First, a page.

Always a subject of interest once the season has drawn to a close has been the work to be done on the main pitch, and on the training pitches at Brunton Park and Creighton.
From an operational point of view, chief executive Nigel Clibbens explained: “The work we can do in the closed season each year is determined not just by money, but firstly by football pre-season training requirements and the schedule of friendly fixtures, which must take precedence.
“These football decisions dictate the remaining time for work and regrowing before the pitches are needed again and that, in turn, determines the options for the type of remedial work that can be done.
“Those considerations all come into play before cost has even been considered. With the football plans already put in place for pre-season training and friendlies, that obviously constrains what we can do in this summer period. Compromises have to be made, but that’s normal.”
On the main Brunton Park playing surface, he added: “This is the top pitch priority and will get the lion’s share of the spending.
“We want to provide the best playing surface possible, better than our rivals, and we want to be seen as making a positive contribution to winning and playing football as the manager wants it to be played.
“When it comes to Creighton Dave has a plan of works to titivate the surface, but that’s an unsecured public site that we hire, with no water or drainage. That makes other works of no real value.
“However, the planned work will make improvements, which is important.”
“The training pitch behind the stadium will have more investment than at any time since the last flood,” he revealed. “With the surface removed it will be verti-drained, levelled, sanded and seeded.
“This again is the maximum amount of work that can be practically undertaken in the time available. Without a six-figure sum invested in drainage, this is the best option.
“The work to be carried out is aimed at making it more attractive to train on, therefore reducing the desire to train on the main pitch which, of course, will help to protect the playing surface.”
“Overall we have some good lessons learned from what was a challenging year,” he concluded. “Unlike many clubs in League Two we did some remedial pitch work last summer, despite covid and huge financial concerns.
“Admittedly, this was less than ideal and, even with that work, the pitch deteriorated more compared with the season before.
“The assessment from Dave Mitchell is that it would have been far worse and would have occurred far earlier had that work not been done, so the summer 2020 efforts did make a positive difference.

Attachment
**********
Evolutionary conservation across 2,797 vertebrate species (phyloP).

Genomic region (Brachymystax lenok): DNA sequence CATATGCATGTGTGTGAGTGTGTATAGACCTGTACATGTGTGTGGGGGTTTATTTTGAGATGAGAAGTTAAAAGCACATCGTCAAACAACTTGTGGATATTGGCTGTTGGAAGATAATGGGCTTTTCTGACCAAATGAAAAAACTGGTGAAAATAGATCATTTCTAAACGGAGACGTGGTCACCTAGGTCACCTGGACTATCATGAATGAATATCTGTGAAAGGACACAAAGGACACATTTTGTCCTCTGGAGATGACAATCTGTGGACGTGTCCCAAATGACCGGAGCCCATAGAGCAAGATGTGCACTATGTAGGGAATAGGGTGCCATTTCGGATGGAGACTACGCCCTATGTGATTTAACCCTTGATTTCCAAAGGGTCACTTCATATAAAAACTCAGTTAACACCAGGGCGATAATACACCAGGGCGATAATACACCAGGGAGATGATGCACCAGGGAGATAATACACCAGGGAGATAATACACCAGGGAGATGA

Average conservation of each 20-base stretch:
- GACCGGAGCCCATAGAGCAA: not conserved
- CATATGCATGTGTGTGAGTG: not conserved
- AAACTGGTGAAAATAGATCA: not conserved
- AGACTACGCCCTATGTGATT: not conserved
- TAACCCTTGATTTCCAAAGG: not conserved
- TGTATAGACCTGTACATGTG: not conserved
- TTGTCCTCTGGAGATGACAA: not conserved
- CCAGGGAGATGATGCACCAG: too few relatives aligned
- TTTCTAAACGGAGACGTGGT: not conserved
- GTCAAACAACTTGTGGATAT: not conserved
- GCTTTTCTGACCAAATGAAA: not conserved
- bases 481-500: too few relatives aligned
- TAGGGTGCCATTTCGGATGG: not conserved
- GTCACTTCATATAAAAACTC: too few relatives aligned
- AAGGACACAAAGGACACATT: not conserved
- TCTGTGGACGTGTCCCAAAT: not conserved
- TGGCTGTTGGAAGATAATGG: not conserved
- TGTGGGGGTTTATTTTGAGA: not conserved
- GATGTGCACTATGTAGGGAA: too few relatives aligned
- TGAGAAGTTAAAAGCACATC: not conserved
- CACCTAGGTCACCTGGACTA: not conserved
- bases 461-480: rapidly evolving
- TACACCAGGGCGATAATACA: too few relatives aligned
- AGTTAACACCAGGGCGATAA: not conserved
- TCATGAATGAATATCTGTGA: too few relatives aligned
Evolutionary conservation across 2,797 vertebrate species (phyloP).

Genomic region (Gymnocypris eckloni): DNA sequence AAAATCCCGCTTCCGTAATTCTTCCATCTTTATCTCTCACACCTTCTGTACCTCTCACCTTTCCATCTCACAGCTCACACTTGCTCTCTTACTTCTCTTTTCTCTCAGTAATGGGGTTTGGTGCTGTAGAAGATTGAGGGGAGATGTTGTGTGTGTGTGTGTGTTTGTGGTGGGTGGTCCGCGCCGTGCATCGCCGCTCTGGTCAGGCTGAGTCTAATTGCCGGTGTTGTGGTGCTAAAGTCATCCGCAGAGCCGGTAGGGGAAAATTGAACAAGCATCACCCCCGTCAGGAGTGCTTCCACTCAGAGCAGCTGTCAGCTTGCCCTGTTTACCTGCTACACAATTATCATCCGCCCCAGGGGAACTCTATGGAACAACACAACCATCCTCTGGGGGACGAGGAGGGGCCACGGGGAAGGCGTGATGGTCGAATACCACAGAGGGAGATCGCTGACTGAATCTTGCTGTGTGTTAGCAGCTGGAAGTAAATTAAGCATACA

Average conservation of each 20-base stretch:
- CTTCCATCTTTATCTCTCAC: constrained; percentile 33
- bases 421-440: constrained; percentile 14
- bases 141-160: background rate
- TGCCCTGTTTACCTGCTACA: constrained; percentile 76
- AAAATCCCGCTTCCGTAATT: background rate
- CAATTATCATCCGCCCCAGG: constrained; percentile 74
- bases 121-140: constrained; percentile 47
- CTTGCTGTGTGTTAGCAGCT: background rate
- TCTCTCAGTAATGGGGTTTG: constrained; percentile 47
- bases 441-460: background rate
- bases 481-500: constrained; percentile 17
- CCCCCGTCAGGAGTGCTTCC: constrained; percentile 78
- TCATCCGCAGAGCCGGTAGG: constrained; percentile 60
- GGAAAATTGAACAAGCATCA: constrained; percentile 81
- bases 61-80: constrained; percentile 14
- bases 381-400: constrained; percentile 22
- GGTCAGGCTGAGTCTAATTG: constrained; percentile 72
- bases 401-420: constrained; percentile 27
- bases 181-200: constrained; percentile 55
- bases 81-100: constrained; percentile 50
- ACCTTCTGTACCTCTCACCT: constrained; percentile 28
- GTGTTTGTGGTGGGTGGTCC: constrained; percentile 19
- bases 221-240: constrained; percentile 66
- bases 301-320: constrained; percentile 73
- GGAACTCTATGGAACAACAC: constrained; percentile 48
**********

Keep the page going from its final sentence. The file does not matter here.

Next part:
“The planned work for this summer, which is happening as we speak, will be detailed by Dave on the official channels over the coming days.”
The ‘next level’ for pitch improvements would be a major overhaul, something which has been discussed at the club.
“As part of Dave’s job, he does lay out in detail the different levels of works that could be done as we start to get towards the off-season period,” he commented. “That includes the total rebuild option, which is more than double the cost of the current planned pitch works.
“It would require external funding, or new football fortune, so it isn’t affordable or justifiable in the current circumstances.
“Obviously we all come under scrutiny if we lose games to the weather, and that does lead to more lessons learned which we can take into our review of what needs to be done going forward.
“In January and February there was a lot of comment on the adequacy of our pitch covers, but Dave Mitchell said at the time that the temperatures and prolonged period of cold would probably have led to postponements anyway.
“A leading pitch cover specialist in the UK has been consulted. It is clear to us from those discussions that the nature of our frost risk, the alternative covers available, and with the covers we already have, that new covers would bring no certainty of improvement.
“Over the course of the last 10 years, for example, we lost a minimal number of games to frost with the same covers in use. It is an obvious option to get something new, but this would be in response to exceptional frost conditions that aren’t the norm. As I’ve already said, new covers have no guarantee that they would work any better in those extreme circumstances.
“Additionally, there is no escaping the fact that any new covers would need to be funded. Given the costs quoted, and alternative demands for any cash we have, there is no point in purchasing replacements unless they are guaranteed to bring outcomes the existing covers wouldn’t achieve.”
“Recently we have also talked about the use of pitch lights,” he concluded. “Chris Beech actually spoke about this after the Orient game, and it is something that we’re looking into.
“As ever we need to make a balanced assessment. We’ll assess the options and update as things develop.”